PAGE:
They didn’t know the wolf like I did.
The Alpha male leads the pack in a hunt. He directs his troops like a general, as they fan out around a herd to spook them into a run. They are a unit, unbreakable. They follow their packmates in trust, knowing that when they are in position, the others will be, too. That’s when they can pick out the old, sickly ones, the easy kills. The Alpha male weeds it out, and as a team, they take down their prey.
Wolves know no trickery, they have no use for it. They don’t hide behind bushes or disguise themselves, but rather use their presence, their scent and their reputation, as a part of their hunting ritual. Get the herd to run, and dinner soon follows.
A wolf doesn’t need to hide himself to get what he wants. He is what he is, and he makes sure his enemies never forget him.
V A Family
A litter of gray wolf pups are born to the Alpha male and female, tucked away inside a den burrowed into the side of a hill. They are coal-black at first, tiny, helpless forms whose eyes won’t open for another two weeks and whose ears still need time to develop. They’ll grow in the comfort of their den amongst their siblings, as predators are wont to do, learning to bite and hunt and growl by practicing on each other. They are the offspring of the leaders, they are privileged, and they know it.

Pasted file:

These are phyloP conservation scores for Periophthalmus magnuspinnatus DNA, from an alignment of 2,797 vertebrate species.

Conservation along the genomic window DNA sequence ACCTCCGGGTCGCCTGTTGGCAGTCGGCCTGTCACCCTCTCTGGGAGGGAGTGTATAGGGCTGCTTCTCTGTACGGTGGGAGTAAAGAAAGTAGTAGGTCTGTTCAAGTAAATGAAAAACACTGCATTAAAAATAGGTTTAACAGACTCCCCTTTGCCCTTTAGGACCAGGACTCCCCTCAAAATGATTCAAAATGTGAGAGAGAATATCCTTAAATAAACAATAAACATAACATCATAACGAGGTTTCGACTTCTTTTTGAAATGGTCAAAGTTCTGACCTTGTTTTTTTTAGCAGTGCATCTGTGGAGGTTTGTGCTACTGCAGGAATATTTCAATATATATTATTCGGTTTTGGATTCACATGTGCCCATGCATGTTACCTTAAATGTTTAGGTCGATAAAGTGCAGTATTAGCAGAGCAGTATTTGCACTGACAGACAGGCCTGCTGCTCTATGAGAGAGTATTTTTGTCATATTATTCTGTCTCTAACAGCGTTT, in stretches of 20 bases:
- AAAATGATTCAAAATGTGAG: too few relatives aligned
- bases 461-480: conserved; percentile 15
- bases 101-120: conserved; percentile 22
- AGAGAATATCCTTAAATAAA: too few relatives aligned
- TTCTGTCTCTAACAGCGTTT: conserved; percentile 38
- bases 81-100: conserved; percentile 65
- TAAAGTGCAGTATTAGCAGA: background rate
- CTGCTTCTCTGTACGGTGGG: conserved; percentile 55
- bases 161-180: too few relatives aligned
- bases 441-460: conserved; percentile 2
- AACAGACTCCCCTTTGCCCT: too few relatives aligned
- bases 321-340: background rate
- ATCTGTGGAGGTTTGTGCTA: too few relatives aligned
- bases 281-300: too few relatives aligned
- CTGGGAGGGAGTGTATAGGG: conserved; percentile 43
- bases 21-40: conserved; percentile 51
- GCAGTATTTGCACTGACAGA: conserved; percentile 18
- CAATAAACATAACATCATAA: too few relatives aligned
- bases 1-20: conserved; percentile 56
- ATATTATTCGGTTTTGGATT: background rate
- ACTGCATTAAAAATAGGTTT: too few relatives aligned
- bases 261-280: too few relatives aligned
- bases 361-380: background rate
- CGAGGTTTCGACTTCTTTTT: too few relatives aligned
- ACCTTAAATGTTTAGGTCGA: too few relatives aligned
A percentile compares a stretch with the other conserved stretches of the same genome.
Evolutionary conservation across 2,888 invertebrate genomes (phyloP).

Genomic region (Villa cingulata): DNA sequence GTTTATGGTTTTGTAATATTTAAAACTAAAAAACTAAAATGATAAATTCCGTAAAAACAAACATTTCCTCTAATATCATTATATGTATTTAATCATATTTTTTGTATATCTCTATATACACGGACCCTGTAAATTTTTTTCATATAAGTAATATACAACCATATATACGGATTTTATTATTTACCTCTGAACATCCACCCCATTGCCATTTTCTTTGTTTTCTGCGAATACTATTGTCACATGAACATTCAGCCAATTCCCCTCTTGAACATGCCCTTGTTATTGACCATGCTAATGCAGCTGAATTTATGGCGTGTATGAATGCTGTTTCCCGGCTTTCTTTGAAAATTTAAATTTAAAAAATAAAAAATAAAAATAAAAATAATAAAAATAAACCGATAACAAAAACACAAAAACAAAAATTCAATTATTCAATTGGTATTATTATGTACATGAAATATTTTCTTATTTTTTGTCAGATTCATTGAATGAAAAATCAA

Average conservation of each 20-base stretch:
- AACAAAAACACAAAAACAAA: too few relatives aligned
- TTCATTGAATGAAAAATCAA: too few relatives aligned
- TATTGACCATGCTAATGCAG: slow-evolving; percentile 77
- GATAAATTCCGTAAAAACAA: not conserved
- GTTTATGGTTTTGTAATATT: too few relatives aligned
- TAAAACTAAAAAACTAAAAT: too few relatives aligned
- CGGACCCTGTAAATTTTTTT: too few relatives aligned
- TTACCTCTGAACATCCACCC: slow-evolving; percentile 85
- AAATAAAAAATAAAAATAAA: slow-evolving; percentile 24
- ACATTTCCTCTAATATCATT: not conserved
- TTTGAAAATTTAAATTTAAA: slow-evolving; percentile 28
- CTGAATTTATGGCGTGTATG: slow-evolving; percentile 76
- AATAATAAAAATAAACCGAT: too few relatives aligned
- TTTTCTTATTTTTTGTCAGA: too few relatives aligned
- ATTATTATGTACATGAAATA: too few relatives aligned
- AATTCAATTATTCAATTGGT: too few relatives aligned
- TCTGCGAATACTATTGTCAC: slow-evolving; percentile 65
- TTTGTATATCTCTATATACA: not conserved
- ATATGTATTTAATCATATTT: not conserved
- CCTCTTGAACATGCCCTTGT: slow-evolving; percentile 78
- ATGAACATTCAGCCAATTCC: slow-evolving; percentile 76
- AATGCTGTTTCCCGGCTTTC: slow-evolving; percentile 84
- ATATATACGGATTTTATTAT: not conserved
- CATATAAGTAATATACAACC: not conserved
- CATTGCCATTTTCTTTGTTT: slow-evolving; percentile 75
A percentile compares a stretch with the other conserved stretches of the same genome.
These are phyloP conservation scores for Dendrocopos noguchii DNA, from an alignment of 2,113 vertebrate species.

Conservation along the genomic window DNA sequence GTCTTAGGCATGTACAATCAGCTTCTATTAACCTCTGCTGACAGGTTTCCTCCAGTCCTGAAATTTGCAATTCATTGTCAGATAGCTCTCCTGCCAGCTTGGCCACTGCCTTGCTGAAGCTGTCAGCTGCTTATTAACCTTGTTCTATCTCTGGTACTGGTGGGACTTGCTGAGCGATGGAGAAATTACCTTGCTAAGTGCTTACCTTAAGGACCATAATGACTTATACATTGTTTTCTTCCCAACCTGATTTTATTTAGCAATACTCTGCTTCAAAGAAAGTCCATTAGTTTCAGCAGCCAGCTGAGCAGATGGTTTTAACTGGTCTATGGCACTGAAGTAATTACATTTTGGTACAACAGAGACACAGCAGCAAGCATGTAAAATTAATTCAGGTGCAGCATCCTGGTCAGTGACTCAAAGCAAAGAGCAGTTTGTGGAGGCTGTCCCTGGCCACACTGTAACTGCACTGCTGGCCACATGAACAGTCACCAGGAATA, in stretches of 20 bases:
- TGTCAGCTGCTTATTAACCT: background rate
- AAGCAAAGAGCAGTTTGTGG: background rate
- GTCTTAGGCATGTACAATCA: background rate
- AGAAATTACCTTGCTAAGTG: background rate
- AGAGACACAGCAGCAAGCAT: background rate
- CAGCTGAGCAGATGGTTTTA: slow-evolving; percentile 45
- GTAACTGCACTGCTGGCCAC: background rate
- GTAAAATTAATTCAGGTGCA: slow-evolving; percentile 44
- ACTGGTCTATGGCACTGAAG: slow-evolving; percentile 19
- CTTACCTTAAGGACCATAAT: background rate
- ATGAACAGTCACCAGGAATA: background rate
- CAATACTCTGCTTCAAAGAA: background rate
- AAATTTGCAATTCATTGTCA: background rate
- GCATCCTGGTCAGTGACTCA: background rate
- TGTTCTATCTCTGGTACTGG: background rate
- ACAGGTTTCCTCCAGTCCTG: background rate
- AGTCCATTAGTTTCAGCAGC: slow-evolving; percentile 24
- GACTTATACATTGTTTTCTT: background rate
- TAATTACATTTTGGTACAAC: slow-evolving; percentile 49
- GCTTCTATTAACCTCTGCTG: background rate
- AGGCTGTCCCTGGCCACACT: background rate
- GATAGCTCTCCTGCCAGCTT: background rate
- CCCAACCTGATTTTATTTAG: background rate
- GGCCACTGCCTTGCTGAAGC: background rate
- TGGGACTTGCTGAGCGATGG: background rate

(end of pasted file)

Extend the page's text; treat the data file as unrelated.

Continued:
Wolves learn the ways of the hunt when they are still young and lanky-legged, by watching their parents and their relatives. They hide in the bushes long before they can run with any grace, and watch as their meal is brought down by half a dozen sets of flashing teeth and iron jaws. They hop about with wagging tails when their mother steps away and allows them their turn at the carcass.
I was born with jet black hair, set in a curly mass atop my head. Soon after, it lightened considerably, then darkened again.
As a baby, instead of attempting to communicate using the words I heard coming from the mouths of my parents, I growled at them. My aunt suggested I might be possessed. It was decided that I was probably just weird.I don’t remember the moment I decided I was a wolf. I don’t know that there ever was a conscious decision in the matter. I simply was, always.